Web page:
Transit ridership is falling across the country, while driving miles are up. Much of the change is probably due to a relatively strong economy and low gas prices, plus the impact of venture capital-subsidized rideshare companies like Uber and Lyft.
But what about poor transit service, particularly on buses? The ridership decline provides opportunities for transit agencies to rethink their bus systems. But it may not be enough.
Governing.com profiles Columbus, Ohio’s recent efforts on this front:
The Columbus transit agency spent four years and $9.4 million studying its bus network, gathering public feedback and designing alternative routes. All of that work came to a head this May, when COTA switched to a completely new system. It doubled the number of bus lines with frequent service (every 15 minutes or less), deploying many of them along major roads far from downtown. The new routes added or increased service to the airport, shopping malls, a casino and many other job centers. By COTA’s estimate, the number of jobs within a quarter mile (a five-minute walk) of a frequent bus line jumped from 155,000 to 265,000. The number of people who lived within a quarter mile of those lines increased from 116,000 to 219,000. Plus, the agency beefed up service on Saturdays and Sundays. And Columbus did all of it without an increase in funding.
It remains to be seen how effective this redesign will be.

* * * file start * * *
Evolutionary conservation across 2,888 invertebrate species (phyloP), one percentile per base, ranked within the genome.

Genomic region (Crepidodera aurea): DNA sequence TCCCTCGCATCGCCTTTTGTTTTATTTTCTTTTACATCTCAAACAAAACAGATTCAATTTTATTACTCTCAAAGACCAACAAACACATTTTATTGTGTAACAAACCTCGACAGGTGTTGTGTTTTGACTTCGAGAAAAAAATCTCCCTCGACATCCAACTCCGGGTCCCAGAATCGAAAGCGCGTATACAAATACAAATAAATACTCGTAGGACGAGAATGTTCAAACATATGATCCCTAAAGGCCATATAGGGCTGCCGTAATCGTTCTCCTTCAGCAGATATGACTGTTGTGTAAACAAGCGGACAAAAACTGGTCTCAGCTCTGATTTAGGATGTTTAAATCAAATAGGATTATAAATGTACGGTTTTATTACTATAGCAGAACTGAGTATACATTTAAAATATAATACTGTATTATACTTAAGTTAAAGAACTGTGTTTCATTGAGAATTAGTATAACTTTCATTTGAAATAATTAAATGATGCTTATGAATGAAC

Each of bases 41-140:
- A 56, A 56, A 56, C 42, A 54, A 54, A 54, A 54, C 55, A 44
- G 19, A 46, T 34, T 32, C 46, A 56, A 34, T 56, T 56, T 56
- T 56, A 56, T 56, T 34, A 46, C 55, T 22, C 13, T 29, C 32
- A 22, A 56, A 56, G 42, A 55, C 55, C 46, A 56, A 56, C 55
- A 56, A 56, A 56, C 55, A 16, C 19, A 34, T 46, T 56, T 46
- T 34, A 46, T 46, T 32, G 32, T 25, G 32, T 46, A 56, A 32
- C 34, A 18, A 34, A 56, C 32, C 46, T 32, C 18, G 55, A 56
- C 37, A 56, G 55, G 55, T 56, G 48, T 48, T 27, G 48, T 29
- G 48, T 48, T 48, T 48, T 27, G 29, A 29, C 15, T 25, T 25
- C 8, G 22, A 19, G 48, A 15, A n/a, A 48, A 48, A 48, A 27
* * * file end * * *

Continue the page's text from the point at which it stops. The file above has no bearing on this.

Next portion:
Meanwhile, pre-Hurricane Harvey Houston also redesigned its bus network in the past few years, adding $12 million to the operating budget. But the results were mixed-to-disappointing: ridership increased 6.8 percent in the first year, with most though from increased light rail trips and 1.2 percent from bus trips (weekday trips decreased). Ridership during the second year was flat.
So if a redesign is not enough, what needs to be done? Three things:
- Build more bus-only lanes and bus rapid transit lines. If buses can avoid traffic and beat car travel times, ridership will surge.
- Build more housing and jobs around high-traffic bus corridors (and stop building automobile infrastructure in these areas). The more people living and working near bus lines will boost ridership. And the more cars are not accommodated, such as through locally mandated parking spaces or garages, the faster bus service will be.
- Lower fares. History has shown that lowering fares is a good way to attract more riders. The fare decreases could be paid for by congestion pricing on automobile traffic in key corridors during peak commute times. It’s a double-win: less automobile traffic, more bus ridership.
All of these solutions will require policy action and investment, which means political will to get it done. It’s harder than a bus redesign but will ultimately provide a lasting solution to the ridership challenges.